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Seven cases of complete and incomplete forms of Churg-Strauss syndrome not related to leukotriene receptor antagonists.

BACKGROUND: Various forms of Churg-Strauss syndrome have been reported in association with the use of leukotriene receptor antagonists in asthmatic patients.

OBJECTIVE: Our purpose was to increase awareness that different forms of the Churg-Strauss syndrome occur in patients not receiving leukotriene modifiers.

METHODS: We searched for all the cases of Churg-Strauss syndrome that were seen in the University of Rochester Medical Center, New York, in the past 4 years.

RESULTS: We identified 7 patients, 6 of whom fulfilled the American College of Rheumatology criteria for the classification of Churg-Strauss syndrome. None of them used leukotriene receptor antagonists. All had asthma and sinus disease. The duration and severity of their asthma varied considerably. In the majority of the patients the features of Churg-Strauss syndrome became obvious as the systemic corticosteroid dose was being tapered or discontinued, although 3 patients had not been receiving maintenance oral corticosteroids at disease onset. Three patients had positive antineutrophil cytoplasmic antibodies test result (perinuclear pattern). There was histologic documentation of vasculitis in 4 patients. Five of 7 patients responded to high-dose corticosteroid treatment.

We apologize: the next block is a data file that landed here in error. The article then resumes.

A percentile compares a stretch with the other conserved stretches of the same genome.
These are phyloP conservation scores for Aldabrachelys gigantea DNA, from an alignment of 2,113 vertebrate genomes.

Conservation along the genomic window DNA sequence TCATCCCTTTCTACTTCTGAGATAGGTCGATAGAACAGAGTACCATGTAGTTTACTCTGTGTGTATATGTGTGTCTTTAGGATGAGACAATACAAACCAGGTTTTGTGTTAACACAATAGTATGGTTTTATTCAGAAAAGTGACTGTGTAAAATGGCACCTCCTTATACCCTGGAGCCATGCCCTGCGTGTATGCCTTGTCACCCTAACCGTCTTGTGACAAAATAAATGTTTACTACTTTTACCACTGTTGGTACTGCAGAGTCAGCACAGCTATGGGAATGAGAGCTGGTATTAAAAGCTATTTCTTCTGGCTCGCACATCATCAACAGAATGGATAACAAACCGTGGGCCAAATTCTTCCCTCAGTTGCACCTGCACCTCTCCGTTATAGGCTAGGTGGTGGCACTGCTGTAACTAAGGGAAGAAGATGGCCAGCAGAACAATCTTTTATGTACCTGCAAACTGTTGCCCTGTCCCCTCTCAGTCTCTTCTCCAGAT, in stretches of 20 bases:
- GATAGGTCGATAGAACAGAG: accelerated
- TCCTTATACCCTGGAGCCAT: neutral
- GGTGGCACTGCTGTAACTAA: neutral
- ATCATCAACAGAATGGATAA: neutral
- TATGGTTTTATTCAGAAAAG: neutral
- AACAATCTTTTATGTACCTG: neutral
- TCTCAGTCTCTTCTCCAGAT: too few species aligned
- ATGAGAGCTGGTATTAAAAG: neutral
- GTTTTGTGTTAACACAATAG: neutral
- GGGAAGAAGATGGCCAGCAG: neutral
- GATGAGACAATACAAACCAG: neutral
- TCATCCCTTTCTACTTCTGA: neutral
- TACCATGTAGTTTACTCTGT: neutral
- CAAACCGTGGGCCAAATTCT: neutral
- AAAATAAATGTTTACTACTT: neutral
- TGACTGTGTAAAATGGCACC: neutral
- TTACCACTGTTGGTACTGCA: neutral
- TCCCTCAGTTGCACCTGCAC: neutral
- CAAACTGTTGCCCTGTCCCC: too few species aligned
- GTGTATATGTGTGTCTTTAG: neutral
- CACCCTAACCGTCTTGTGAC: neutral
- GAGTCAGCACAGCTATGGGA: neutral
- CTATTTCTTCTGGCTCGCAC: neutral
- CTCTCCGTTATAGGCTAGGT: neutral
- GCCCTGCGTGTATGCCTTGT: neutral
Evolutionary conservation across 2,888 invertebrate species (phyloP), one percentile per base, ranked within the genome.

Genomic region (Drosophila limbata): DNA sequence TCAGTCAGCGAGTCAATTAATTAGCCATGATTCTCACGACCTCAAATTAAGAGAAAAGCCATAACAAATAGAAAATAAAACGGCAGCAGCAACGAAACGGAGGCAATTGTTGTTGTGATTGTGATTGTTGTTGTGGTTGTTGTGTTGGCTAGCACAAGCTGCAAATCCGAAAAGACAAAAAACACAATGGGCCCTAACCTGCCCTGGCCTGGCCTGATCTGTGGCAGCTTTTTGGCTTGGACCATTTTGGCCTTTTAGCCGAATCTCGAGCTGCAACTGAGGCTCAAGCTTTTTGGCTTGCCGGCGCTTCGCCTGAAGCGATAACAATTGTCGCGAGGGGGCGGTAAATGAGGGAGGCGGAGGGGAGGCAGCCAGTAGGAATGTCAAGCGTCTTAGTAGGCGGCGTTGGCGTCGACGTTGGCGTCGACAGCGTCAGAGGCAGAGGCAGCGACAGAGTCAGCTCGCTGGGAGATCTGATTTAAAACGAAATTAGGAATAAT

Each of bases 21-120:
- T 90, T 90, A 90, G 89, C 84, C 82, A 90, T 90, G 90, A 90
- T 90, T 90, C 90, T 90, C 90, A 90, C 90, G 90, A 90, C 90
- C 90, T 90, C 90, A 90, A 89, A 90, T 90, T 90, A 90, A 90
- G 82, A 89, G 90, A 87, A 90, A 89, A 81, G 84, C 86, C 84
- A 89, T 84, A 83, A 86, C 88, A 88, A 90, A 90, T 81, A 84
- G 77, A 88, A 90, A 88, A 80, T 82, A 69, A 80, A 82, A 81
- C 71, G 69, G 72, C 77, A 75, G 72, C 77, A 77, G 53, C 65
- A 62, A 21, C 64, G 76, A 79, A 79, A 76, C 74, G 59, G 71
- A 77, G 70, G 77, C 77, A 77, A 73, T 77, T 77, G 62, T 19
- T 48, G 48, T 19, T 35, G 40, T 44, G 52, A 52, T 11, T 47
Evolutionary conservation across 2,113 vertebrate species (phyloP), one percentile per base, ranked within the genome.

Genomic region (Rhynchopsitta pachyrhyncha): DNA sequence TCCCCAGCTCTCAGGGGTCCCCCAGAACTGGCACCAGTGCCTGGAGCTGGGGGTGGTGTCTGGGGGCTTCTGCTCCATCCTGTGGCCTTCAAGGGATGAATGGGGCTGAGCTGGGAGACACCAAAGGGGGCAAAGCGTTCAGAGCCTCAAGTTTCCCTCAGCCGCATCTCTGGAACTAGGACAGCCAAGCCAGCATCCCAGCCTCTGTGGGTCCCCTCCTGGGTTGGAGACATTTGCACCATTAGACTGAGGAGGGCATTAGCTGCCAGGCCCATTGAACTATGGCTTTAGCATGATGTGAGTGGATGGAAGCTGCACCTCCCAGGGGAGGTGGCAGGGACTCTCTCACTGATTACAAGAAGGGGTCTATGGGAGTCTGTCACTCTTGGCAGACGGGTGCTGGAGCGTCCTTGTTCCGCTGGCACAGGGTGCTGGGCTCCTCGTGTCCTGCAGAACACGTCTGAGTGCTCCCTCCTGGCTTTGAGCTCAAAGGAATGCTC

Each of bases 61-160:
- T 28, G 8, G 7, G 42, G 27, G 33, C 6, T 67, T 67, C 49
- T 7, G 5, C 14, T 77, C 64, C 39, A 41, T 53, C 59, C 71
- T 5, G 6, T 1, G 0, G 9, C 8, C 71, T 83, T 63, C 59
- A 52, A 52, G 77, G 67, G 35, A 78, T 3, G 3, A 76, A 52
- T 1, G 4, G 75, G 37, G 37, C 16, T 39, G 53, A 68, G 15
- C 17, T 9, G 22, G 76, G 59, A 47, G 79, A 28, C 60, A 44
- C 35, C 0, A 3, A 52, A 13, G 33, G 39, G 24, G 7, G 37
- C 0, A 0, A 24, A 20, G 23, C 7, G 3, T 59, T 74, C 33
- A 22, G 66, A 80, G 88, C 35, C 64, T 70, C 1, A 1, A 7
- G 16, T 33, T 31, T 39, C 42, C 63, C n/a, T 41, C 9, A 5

CONCLUSION: Our 7 cases are similar to the various forms of Churg-Strauss syndrome that have been reported in association with the leukotriene receptor antagonists. Complete or incomplete forms of this syndrome can become apparent in asthmatic patients as systemic corticosteroids are being tapered but can also occur in patients with mild asthma of short duration who use only inhaled corticosteroids.

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